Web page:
On April 2nd, I moderated a panel of rockstars at the Association of Fundraising Professionals International Conference entitled Outcomes, Outputs, and Measures – Oh My! The session discussion centered on proving social impact, measuring success, and “claiming” outcomes to today’s funder/donor. Here’s each of the panelists “must” threes from their unique point of view, and resources referenced during the session. Many thanks to Ritu, Gail and Dara for sharing their experiences!
Ritu Sharma, ED & Co-Producer, Social Media for Nonprofits
“donor of the future” perspective
- Measure things that matter—map metrics to mission
- Just say no to jargon—avoid acronyms and organization-speak
- Meet people where they are—slacktivism is a lie, so embrace Facebook, Twitter, LinkedIn, Google, etc.
Gail Vertz, CEO Grant Professionals Assoc.
- Develop a relationship with funders before, during and after a grant is submitted
- Adhere to reporting requirements—fiscal and programmatic
- Practice mission-driven grantsmanship
Dara Westling, VP of Development, TechSoup Global
“corporate donor” perspective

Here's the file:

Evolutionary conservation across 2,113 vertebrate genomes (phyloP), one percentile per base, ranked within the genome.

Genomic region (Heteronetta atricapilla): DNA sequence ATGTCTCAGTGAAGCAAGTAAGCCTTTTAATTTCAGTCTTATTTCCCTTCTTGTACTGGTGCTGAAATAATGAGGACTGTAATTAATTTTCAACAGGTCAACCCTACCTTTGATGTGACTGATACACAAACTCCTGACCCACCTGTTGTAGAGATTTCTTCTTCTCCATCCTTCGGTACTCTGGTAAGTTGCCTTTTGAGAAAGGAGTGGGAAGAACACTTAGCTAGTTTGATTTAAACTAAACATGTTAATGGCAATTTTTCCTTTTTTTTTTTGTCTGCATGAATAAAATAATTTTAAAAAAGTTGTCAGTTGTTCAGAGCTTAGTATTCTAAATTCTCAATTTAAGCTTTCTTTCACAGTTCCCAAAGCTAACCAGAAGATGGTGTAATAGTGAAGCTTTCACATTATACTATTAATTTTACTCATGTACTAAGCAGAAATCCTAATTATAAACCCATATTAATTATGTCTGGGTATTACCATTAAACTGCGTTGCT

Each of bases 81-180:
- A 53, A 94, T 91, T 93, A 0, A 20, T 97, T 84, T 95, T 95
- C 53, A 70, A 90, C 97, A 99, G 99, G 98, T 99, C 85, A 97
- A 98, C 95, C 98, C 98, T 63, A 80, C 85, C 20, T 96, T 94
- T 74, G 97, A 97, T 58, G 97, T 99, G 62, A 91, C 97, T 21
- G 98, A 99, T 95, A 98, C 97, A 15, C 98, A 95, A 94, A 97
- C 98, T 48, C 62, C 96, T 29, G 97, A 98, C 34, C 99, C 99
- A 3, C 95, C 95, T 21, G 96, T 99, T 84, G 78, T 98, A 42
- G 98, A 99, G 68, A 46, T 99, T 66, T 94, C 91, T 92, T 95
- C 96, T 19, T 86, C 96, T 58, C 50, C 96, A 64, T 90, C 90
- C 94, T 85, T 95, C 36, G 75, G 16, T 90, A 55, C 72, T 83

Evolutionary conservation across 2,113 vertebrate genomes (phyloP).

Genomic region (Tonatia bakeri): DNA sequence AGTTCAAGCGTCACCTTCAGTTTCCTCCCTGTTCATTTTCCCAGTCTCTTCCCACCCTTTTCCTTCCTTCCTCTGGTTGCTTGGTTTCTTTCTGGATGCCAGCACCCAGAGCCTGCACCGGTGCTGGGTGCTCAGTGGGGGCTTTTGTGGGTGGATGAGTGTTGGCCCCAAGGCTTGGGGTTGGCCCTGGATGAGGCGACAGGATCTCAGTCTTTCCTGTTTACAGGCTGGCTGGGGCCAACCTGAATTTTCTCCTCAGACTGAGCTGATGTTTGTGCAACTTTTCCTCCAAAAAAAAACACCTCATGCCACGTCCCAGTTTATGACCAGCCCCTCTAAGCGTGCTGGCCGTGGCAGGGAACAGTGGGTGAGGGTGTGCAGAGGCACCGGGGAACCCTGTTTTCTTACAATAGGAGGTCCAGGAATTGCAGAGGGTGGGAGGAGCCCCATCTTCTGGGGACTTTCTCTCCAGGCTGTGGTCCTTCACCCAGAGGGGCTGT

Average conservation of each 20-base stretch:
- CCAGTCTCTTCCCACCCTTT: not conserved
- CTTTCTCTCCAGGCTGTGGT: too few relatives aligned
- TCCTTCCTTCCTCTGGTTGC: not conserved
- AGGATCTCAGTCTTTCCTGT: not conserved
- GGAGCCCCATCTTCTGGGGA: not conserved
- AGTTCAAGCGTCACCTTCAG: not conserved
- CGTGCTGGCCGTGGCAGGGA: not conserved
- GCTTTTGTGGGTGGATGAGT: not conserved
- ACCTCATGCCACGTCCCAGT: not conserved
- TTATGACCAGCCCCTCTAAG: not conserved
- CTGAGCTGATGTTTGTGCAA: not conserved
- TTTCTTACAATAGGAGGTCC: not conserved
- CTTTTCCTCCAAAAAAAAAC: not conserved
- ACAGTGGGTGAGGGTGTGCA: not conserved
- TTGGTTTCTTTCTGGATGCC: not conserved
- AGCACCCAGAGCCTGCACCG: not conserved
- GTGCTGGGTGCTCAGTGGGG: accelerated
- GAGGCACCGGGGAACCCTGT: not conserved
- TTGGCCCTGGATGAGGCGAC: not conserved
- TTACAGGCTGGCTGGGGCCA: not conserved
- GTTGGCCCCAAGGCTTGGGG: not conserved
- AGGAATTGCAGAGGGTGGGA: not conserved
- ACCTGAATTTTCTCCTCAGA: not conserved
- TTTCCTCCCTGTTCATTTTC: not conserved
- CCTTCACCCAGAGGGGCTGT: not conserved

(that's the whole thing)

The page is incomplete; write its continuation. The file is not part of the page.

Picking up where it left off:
In case you don’t want to play the video, Dara’s “must” threes are 1) Pay ongoing attention to funder’s metrics but don’t lose sight of your own; think collaboratively and find points of connection. 2) Don’t have metrics for metrics’ sake; measure the right things and always re-evaluate 3) Be authentic about what’s truly measurable; balance the stories and the numbers.
A few good outcomes resources and articles:
- Outcomemapping.ca – online learning community for mapping outcomes – based in Canada
- DemonstratingValue.org – helps orgs think about best ways to articulate and demonstrate value of their services
- Stanford Social Innovation Review blog- posting a lot of content about outcomes lately
- GEO (grantmakers for effective organizations) – occasionally post resources on outcome measurement
- ‘Most Significant Change’ approach to outcome evaluation focuses on multi-stakeholder / participatory evaluation (an online search will surface resources on this approach)
- ‘Money for Good’ study done by Hope Consulting and GuideStar U.S. analyses giving behavior and advises on how to balance stories and numbers
Good examples for Infographics and Digital Storytelling:
- Charity:water (http://www.charitywater.org/september/)
- WildAid Machine (http://www.wildaid.org/difference)
- Obesity Epidemic visualization (http://visitmix.com/labs/descry/theobesityepidemic/)
- The Billion $-o-gram (http://www.informationisbeautiful.net/2010/the-billion-dollar-o-gram-2009/)
- Annie Leonard’s “The Story of Stuff” (http://www.storyofstuff.org/)
Online resources for creating your own digital story/infographics:
- Wild Apricot (http://bit.ly/Hs7PnH)
- TechSoup.org (http://forums.techsoup.org/cs/p/tsdigs.aspx)